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date: 25 August 2019

Abstract and Keywords

Jews who fled or hid from the Nazis, endured the ghettos and camps, and survived shooting squadrons have provided eyewitness testimony that is invaluable for glimpsing what the Holocaust was and how it happened. This article argues that hearing or reading survivor testimony — really hearing or reading it — requires careful attention to detail, nuance, and even silence. It traces the history of survivors' recounting, from the testimony-gathering projects immediately after liberation to the emergence of survivors in the public role of ‘witness’ in recent decades. It reviews the use of survivors' narratives in historiography but rejects the proposition that recounting is simply ‘oral history’. Containing a wide range of personal responses to the destruction, survivor accounts equally include informative reflection on the processes of remembering and retelling.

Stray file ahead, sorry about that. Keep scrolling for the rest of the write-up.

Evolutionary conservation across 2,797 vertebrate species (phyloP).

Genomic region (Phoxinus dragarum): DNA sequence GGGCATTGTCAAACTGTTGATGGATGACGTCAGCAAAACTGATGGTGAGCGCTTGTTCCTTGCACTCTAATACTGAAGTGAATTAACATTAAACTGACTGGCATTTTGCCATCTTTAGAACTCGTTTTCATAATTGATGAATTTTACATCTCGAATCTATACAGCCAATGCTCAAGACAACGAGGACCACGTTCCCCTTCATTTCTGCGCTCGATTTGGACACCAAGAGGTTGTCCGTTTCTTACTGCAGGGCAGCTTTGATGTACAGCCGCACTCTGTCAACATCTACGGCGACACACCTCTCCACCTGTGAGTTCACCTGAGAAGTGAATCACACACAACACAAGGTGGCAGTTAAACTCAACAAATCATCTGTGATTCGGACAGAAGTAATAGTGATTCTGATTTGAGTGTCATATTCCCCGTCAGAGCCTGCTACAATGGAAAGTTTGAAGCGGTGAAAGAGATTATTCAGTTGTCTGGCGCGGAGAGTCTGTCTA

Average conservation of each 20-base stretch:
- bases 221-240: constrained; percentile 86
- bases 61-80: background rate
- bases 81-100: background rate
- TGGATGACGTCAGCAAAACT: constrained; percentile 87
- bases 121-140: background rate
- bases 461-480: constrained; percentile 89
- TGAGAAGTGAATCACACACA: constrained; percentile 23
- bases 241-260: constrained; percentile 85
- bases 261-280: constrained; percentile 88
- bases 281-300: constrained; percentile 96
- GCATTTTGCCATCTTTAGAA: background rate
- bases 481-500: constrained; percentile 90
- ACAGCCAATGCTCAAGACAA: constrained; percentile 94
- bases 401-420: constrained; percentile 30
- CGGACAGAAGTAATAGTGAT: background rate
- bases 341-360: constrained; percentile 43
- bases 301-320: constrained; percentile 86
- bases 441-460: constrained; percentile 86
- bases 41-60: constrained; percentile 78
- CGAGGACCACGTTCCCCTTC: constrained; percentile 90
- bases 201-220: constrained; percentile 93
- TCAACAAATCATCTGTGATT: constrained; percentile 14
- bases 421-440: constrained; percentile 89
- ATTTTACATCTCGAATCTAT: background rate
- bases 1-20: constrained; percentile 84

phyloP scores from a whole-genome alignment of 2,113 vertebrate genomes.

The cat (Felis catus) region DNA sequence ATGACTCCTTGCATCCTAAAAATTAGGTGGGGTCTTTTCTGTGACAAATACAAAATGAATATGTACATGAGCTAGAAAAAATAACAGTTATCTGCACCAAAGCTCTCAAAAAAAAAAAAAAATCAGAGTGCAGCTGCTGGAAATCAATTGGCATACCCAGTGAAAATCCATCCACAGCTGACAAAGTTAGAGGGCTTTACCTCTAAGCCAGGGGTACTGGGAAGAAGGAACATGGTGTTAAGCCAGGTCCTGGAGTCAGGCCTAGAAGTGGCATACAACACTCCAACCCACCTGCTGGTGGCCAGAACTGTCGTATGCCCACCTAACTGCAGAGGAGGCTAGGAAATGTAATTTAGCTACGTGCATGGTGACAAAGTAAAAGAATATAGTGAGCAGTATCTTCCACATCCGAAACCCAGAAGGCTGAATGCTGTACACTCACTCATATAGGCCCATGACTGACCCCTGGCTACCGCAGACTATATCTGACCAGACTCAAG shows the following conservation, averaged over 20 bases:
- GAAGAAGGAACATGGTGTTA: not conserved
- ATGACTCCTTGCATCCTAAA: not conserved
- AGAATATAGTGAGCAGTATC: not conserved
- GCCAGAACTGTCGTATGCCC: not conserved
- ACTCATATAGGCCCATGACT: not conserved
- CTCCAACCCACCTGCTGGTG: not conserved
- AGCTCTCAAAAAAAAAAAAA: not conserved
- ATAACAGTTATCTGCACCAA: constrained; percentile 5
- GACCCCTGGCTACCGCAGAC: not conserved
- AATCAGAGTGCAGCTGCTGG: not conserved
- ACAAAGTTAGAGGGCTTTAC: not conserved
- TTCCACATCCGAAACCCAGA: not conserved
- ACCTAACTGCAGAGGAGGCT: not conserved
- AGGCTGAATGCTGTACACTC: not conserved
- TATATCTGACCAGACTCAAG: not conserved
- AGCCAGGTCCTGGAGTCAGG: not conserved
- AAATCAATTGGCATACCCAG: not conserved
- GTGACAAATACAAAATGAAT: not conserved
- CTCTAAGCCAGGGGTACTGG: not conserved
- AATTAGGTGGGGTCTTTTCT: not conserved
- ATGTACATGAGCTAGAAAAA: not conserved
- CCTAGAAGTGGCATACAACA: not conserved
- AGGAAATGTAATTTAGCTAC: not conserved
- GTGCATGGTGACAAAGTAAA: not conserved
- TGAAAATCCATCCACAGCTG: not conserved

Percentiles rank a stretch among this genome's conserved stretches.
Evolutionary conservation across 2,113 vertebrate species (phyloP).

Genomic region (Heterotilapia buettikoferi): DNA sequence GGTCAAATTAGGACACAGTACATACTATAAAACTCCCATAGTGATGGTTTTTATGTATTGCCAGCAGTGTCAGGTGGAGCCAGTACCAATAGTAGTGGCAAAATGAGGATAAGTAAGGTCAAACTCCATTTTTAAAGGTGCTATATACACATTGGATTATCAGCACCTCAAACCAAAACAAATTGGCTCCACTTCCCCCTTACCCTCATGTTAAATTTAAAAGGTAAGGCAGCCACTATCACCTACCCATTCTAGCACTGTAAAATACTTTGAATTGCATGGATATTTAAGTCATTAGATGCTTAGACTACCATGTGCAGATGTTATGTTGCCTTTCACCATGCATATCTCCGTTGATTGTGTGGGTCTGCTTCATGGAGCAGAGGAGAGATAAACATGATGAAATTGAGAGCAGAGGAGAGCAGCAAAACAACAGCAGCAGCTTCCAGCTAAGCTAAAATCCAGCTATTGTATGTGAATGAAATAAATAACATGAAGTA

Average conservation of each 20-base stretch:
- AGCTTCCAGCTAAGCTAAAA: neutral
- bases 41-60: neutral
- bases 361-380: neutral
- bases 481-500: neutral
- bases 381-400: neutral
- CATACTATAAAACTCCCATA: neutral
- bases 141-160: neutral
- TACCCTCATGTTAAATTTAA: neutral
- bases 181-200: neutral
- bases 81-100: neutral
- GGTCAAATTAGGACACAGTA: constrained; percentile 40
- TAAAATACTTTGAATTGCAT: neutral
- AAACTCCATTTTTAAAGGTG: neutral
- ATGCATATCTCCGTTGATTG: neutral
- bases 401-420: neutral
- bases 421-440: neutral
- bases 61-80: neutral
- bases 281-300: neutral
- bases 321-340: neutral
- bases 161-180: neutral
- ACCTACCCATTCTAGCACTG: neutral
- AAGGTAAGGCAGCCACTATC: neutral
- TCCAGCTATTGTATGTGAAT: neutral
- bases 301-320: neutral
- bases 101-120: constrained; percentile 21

Keywords: Holocaust survivors, survivor accounts, eyewitness testimony, oral history

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